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Health Care Finale Liveblog

12:06 AM: Actually, per Chuck Todd, two Democrats — Lynch and Lipinski — voted for the reconciliation bill but against the Senate’s package. But one Democrat — Jim Cooper of Tennessee — flipped the other way.

11:44 PM. Ken Bazinet says that it’s Lynch who flipped — one of my two guesses. Take that, Bowers!

11:41 PM. Chris Bowers thinks that Costello was the most likely person to vote yes on reconciliation but no on the Senate’s bill. Could very well be. Either way, it’s likely to be someone who doesn’t face a tough re-election campaign.

11:35 PM. Reconciliation bill in fact gets one extra vote to bring it up to 220. I’d put my money on Berry first, then Lynch.

11:30 PM. The reconciliation bill has 217 votes and has passed, with 5 Democrats yet to vote.

11:29 PM. The reconciliation/fixes bill will be passed in a few moments here. This is the one the Senate needs to vote on too — although the Senate’s original bill still becomes law with the President’s signature regardless of what happens there. Also quite likely that the reconciliation bill itself will be amended in the Senate (such as because of Byrd Rule problems), in which case the House will actually have to cast another vote to approve the changes.

11:24 PM. If anyone flips to vote yes on the reconciliation package after voting no on the Senate bill, I’d look first toward Lynch or one of the five Dems who voted yea on the rules package earlier (Altmire, Berry, Kissell, Peterson, Teague).

11:19 PM. Nice touch to have Dingell ask for a recorded vote on the reconciliation package.

11:18 PM. Motion to recommit fails 232-199.

11:14 PM. Another moderately specious argument that I’m hearing: that Pelosi had a few spares and therefore should have released some vulnerable members. The problem is that she needed commitments from some of those vulnerable members — like Markey — in order to persuade others to get on board. And once someone like Markey made a very public commitment to vote for the bill, it wasn’t going to do her much good to walk it back. With that said, if there hadn’t been this Stupak variable — or people like Lynch being unhelpful — she might not have had to ask for some of those commitments in the first place.

11:09 PM. The motion to recommit (a.k.a. kill the bill) unsurprisingly fails. Already 224 votes against (all Democrats). Next and last up is the vote on the reconciliation package. Wouldn’t be totally shocking if the Democrats got 1-3 votes for the reconciliation package that they didn’t have for the Senate bill.

11:06 PM. Essentially no surprises in the roll call. All 218 yesses from the New York Times whip count in fact voted yes, plus the undecided Jerry Costello.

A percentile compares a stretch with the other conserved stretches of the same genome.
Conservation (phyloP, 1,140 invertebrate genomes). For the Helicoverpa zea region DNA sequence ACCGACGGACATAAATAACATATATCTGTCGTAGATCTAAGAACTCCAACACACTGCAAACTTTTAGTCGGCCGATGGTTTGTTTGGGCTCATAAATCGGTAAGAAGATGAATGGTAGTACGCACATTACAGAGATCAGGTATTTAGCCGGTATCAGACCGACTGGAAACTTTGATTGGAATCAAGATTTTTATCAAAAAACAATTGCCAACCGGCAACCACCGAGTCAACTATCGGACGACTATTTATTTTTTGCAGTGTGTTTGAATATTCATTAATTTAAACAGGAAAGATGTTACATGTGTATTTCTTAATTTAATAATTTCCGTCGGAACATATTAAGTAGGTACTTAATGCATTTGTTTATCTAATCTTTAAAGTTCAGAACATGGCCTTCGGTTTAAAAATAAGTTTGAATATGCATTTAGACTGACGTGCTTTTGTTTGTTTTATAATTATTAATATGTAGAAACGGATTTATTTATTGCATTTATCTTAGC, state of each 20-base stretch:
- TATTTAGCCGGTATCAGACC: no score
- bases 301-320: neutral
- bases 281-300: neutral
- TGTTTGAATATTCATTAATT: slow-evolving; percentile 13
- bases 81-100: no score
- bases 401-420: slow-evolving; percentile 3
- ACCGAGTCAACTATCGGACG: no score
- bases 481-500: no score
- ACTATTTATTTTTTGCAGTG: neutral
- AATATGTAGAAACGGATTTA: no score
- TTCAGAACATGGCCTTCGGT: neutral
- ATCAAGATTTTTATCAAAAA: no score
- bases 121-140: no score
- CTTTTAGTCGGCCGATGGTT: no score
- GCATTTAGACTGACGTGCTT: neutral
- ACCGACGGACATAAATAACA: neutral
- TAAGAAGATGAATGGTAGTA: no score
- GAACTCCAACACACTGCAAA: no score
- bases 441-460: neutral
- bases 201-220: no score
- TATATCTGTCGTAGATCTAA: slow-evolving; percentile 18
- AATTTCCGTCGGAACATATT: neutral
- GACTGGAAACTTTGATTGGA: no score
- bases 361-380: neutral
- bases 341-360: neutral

11:00 PM. Stupak speaks out against the motion to recommit, which the GOP is trying to cast as a pro-life vote.

10:53 PM. As much as it’s tempting to say: see, they really needed those Stupak votes and that’s very probably true, it’s not completely dispositive since (i) the votes aren’t cast independently of one another — some Democrats who voted no might not have if their votes were needed; (ii) some individual members of the Stupak coalition might have been picked off had a deal not been struck.

10:48 PM. All Republicans and 34 Democrats vote against. 219 Democrats vote for. Health care reform becomes law with the President’s signature later this week.

10:47 PM. 219 Democratic yeas. Two Republicans yet to vote, although unless one of them is Cao, that won’t change anything.

10:45 PM. Ballgame.

10:43 PM. Dems are at 210-31. Pelosi needs 6 of last 12 for passage.

10:42 PM. Why are there still more than a dozen Republicans who haven’t voted yet? Now 209 for passage, still just 27 nays.

10:41 PM. Up to 203 for passage — 27 Democratic nays.

10:38 PM. There doesn’t seem to be that much motion/activity on the floor, another sign Democrats feel pretty comfortable about their total.

10:34 PM. The key thing to watch, of course, is the number of Democrats nays. They have 22 so far — in the neighborhood of 35 are expected.

10:33 PM. Record ratings for C-SPAN tonight?

10:33 PM. Votes coming in surprisingly fast. About half of the Congress voted in the first 45 seconds.

10:32 PM. They’re voting now. This first vote is the most important — the Senate’s bill.

10:22 PM. One lucky (?) break for the Democrats: since tonight’s House vote has been so close and become the vote to watch on health care reform, and since Obama will have to sign a bill if/when the House approves the Senate bill, that’s going make the Senate vote on the fixes — where the optics are much worse because of the use of the reconciliation procedure — feel like an anticlimax.

10:19 PM. Democrats did not use the entrepreneurship/self-employment argument enough during the course of the health care debate. Of course, I’m a little self-interested in that regard.

10:17 PM. Pelosi should probably be Time’s Person of the Year for getting this done. Recall that Person of the Year by no means always go to someone who is universally liked. But, she’s very, very good at her job.

10:16 PM. Didn’t Boehner also imply that the cap-and-trade vote the most important vote the House had cast? Too tough to search through Congressional Record.

10:14 PM. Relatively tame for Boehner after a very confrontational start. Sustained GOP applause. He’s not bad as a speaker in this relatively narrow context.

10:10 PM. Boehner wants a roll call vote — which would be fine by me. One of the frustrating things about watching the House vote is that there’s almost no way to know the yeas and nays until it’s over.

10:04 PM. We’re nearing the finish line here. I’m not sure if I’ll have all that much to say, but you’re welcome to continue yelling at one another in the comments section.

Nate Silver founded and was the editor in chief of FiveThirtyEight.